Through the Cracks: Finding a Quality of Care for Youth in Need

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I am very privileged and fortunate to have some amazing people stepping forward to help me secure the nomination. As a team, they are spending countless hours, their own money on fuel and food, and making personal sacrifices all because of a shared vision, a vision for change in the Comox Valley. A friend told me a story which is a perfect example of how our current systems are failing our youth and our broader Comox Valley community. I would like to share this story with you.

A young man (we will call him Mike to protect his identity), suffers from a developmental disorder. For over 12 years he was fortunate to receive one on one care from the same care giver through his difficult teen years. The care giver’s model was personal care which put the individual at the center of the treatment strategy and focused on caring, communication, and counselling on a daily basis. As you can imagine, this style of care is very personalized and also very effective. With this personalized care Mike was able to remain independent during most of the day, interact with the community, and even take care of his individual needs, all because he had a safe place to call home where he knew he could talk to someone, a person that would be there for him when he needed help. Mike had no interactions with the police or other emergency services for over four years.

But then Mike turned 19 years old. And in a short period of time the provincial funding for Mike’s care was stopped as he was now an adult and he required a different program. The caregiver no longer had funding to maintain Mike’s personalized care. Within a few short weeks Mike was in trouble with the police and our Criminal Justice system took charge of a situation that was and still is a provincial health funding problem – not a criminal matter. Mike’s care giver took up the fight and desperately tried to claw him back into a personalized health program that put the individual back at the center – Mike did not need to be punished, he needed someone to care.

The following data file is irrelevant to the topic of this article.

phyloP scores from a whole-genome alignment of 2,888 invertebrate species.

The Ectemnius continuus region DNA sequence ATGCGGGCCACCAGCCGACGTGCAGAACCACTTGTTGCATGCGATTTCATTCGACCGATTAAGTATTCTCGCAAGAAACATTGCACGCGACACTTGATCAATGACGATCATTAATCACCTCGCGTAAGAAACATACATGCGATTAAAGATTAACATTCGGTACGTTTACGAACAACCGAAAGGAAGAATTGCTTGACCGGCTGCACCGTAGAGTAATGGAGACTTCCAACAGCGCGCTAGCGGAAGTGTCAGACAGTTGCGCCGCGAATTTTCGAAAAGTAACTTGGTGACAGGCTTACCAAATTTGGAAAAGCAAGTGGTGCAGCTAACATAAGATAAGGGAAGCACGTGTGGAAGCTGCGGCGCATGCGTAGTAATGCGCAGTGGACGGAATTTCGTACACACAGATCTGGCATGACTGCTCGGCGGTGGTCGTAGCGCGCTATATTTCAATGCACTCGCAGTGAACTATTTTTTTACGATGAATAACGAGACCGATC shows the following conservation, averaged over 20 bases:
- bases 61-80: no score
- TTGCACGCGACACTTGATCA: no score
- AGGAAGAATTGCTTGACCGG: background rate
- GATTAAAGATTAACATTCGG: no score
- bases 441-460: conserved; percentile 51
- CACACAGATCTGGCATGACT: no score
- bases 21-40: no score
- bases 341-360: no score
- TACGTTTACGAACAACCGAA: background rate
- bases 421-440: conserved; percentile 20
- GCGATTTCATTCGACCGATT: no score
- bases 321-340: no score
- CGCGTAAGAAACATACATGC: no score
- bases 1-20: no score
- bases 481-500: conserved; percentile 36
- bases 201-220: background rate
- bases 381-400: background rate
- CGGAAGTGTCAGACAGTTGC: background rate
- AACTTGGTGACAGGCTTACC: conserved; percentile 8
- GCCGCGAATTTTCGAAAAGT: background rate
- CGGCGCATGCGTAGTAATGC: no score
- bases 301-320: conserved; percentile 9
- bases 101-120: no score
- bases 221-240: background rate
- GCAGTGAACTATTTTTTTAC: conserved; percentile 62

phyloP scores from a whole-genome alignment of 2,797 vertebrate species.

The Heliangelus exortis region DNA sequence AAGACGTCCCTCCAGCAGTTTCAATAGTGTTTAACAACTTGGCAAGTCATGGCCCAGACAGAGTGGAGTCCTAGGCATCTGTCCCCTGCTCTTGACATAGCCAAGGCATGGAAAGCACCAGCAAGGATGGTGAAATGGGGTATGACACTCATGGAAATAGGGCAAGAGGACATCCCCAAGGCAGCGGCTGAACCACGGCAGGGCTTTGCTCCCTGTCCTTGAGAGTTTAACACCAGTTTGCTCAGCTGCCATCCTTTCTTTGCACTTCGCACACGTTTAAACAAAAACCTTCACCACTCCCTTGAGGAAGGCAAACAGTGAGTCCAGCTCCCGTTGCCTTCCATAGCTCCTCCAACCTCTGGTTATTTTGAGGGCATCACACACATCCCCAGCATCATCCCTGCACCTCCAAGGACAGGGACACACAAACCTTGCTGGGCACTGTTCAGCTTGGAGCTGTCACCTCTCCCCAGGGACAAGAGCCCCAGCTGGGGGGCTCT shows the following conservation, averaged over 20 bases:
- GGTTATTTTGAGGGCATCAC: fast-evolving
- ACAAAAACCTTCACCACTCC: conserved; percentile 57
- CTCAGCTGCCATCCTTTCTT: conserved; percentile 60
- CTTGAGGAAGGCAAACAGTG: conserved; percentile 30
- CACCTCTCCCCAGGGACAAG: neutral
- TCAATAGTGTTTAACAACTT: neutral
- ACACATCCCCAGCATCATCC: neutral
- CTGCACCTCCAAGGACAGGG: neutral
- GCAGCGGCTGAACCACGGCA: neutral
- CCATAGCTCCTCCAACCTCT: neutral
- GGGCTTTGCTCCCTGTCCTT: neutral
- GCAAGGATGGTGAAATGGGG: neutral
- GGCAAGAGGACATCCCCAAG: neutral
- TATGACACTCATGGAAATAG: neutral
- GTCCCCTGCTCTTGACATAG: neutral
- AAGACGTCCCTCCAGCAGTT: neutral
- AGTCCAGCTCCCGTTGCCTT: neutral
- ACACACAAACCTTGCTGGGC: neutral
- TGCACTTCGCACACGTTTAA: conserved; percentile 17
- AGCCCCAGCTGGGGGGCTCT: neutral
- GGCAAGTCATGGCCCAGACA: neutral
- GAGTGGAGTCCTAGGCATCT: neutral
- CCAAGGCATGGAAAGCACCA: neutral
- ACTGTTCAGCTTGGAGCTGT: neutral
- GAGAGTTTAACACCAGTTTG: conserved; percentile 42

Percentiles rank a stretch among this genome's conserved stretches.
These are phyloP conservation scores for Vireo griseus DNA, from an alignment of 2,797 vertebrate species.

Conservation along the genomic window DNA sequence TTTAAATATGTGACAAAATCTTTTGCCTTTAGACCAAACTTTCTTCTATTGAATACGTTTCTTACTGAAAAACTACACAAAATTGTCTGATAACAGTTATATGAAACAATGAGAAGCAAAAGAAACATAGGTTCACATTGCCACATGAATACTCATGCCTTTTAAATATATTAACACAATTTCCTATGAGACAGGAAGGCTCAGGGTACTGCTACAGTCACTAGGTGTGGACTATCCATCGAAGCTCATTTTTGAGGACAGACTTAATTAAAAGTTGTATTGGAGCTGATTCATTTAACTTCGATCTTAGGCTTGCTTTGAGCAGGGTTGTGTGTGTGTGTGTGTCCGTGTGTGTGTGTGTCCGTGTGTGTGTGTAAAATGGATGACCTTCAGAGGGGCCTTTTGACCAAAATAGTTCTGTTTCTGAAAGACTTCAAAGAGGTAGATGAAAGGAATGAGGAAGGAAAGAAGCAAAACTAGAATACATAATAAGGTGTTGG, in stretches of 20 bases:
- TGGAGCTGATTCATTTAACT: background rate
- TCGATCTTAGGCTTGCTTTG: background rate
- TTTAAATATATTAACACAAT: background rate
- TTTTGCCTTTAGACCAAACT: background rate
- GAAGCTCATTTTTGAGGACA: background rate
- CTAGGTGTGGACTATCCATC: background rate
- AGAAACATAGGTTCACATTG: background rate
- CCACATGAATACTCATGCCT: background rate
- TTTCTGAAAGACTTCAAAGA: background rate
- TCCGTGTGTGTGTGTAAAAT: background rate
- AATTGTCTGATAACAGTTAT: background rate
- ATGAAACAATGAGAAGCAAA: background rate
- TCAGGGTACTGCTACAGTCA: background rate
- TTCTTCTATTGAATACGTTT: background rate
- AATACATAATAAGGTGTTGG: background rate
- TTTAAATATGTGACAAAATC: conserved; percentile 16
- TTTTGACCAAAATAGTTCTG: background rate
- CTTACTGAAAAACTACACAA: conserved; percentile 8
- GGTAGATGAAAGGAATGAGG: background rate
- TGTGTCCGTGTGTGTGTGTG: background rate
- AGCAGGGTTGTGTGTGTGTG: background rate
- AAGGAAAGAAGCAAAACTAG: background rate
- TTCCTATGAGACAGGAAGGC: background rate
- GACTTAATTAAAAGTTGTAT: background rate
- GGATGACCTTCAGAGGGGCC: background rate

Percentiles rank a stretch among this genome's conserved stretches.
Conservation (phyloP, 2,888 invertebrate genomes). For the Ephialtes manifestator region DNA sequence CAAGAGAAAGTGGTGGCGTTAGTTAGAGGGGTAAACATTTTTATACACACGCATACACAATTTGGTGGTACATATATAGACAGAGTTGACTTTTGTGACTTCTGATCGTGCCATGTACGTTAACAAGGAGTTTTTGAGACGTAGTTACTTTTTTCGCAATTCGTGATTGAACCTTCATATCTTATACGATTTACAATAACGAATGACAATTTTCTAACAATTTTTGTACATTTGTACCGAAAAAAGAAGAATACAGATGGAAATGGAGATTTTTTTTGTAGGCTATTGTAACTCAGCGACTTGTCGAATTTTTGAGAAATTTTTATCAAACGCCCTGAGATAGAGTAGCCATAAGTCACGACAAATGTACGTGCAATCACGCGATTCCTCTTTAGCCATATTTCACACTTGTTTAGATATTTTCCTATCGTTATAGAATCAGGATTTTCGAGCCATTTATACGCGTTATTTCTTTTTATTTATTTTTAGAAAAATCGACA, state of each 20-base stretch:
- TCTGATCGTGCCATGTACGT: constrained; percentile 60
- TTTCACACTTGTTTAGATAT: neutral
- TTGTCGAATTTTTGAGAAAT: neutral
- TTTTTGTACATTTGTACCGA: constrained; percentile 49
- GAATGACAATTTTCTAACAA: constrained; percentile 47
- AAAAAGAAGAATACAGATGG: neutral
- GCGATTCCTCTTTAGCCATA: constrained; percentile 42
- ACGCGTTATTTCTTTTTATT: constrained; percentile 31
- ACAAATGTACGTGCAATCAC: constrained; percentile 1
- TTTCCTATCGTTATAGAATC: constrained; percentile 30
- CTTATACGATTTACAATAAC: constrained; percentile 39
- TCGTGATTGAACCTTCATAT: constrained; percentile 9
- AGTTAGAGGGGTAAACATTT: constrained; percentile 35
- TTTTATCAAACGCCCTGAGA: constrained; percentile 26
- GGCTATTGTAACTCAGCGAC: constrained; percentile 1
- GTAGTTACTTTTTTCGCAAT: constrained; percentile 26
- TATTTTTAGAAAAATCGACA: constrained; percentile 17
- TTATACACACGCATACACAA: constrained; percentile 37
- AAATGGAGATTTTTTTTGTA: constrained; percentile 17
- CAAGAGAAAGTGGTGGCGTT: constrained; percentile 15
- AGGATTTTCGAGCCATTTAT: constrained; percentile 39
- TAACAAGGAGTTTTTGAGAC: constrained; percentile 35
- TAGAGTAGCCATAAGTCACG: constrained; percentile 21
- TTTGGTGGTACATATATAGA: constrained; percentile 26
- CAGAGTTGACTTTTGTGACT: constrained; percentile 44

Although the care giver lives just outside the Comox Valley elector district (due solely to the recent boundary change) I met with him to discuss potential resolutions to the situation. The chief complaint? Bureaucracy standing in the way of someone’s life. One funding program switched to another funding program because someone went from 18 to 19 years old – the victim? The individual who needed help.

Mike is not alone, as I speak with people in the Valley I am continually honoured that people share their stories with me and trust in me to help.

Please e-mail me at if I can help you today.

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